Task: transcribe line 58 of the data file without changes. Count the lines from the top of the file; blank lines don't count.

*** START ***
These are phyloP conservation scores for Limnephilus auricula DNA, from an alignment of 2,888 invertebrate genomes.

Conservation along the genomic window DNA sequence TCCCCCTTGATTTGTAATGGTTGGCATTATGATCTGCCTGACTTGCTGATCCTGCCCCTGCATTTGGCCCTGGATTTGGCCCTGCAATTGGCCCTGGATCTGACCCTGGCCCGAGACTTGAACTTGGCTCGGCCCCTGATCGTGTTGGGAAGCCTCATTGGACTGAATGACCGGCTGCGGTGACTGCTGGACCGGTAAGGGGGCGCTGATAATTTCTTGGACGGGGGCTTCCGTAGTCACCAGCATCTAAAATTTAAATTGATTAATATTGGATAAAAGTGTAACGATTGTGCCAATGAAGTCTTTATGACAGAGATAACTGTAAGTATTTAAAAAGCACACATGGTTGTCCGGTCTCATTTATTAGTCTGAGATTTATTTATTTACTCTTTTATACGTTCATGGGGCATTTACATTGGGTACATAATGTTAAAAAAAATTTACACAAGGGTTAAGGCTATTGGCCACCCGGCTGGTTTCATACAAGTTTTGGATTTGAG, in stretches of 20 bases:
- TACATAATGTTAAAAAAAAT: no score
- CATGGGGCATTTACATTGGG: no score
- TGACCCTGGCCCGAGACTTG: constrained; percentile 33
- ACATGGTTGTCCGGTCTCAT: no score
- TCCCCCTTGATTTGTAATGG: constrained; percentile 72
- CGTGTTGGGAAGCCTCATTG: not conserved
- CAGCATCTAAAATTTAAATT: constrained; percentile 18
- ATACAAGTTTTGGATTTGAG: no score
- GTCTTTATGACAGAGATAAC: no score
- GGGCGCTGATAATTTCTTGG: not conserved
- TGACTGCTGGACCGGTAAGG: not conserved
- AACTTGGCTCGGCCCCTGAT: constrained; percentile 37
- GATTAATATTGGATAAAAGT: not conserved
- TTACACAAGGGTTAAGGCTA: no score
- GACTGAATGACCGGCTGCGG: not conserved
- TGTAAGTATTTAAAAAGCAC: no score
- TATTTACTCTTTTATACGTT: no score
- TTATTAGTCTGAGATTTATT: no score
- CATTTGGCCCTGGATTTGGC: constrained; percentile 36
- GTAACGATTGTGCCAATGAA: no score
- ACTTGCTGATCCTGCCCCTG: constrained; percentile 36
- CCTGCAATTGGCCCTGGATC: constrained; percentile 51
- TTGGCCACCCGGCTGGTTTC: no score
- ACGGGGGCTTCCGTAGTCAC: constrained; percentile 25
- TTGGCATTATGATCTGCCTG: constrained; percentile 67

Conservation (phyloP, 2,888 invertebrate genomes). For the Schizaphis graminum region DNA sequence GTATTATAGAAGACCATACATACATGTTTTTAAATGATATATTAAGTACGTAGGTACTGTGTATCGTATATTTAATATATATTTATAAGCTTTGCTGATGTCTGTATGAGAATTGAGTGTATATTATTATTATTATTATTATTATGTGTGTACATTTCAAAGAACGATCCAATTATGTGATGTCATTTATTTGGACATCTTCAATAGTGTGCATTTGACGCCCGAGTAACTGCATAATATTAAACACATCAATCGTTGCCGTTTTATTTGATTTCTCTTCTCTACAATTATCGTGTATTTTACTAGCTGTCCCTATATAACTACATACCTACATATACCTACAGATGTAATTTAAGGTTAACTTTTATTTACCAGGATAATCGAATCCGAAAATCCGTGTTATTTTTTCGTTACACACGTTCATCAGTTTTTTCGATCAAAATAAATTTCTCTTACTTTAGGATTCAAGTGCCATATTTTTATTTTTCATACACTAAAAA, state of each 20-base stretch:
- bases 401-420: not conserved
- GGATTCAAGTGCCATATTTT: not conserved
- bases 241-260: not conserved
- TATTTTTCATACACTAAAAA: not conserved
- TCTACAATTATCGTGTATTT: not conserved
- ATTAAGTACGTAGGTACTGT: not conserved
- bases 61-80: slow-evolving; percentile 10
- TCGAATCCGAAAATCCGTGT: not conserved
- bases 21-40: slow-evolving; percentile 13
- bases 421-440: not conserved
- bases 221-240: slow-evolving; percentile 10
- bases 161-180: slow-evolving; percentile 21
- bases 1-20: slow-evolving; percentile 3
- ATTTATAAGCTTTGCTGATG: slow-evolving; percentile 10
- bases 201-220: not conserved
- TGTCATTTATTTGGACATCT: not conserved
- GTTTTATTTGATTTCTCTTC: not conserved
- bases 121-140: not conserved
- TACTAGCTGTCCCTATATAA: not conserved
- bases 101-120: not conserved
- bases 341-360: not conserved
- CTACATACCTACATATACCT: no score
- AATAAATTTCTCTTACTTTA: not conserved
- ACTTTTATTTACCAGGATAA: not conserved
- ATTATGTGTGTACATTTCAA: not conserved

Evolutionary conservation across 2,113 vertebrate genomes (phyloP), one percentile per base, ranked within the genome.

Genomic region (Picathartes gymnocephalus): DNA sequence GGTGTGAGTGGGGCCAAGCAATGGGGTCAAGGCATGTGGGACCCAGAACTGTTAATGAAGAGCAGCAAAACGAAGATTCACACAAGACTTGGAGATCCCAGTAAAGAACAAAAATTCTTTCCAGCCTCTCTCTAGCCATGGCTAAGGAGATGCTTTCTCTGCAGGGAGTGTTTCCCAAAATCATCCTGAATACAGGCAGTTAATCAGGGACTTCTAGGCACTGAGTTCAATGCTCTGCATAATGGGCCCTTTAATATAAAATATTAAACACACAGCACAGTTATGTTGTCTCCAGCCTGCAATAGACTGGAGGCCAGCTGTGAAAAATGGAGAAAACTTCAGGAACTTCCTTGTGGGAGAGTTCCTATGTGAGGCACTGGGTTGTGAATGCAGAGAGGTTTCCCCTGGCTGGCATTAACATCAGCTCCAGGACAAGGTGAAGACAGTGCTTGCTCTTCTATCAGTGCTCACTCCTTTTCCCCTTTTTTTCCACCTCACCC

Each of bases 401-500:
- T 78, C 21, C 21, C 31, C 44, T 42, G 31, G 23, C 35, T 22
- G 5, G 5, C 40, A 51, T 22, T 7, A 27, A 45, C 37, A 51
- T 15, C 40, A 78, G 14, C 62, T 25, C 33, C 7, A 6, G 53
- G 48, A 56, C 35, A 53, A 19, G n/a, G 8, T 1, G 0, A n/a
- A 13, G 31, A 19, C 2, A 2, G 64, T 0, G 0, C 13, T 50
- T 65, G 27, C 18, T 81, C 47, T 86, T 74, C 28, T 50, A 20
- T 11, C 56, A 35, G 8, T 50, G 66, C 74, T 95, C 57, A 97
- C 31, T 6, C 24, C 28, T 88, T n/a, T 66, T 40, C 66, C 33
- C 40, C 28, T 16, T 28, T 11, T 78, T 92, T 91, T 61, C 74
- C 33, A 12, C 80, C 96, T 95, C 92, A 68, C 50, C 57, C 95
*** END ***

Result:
- G 5, G 5, C 40, A 51, T 22, T 7, A 27, A 45, C 37, A 51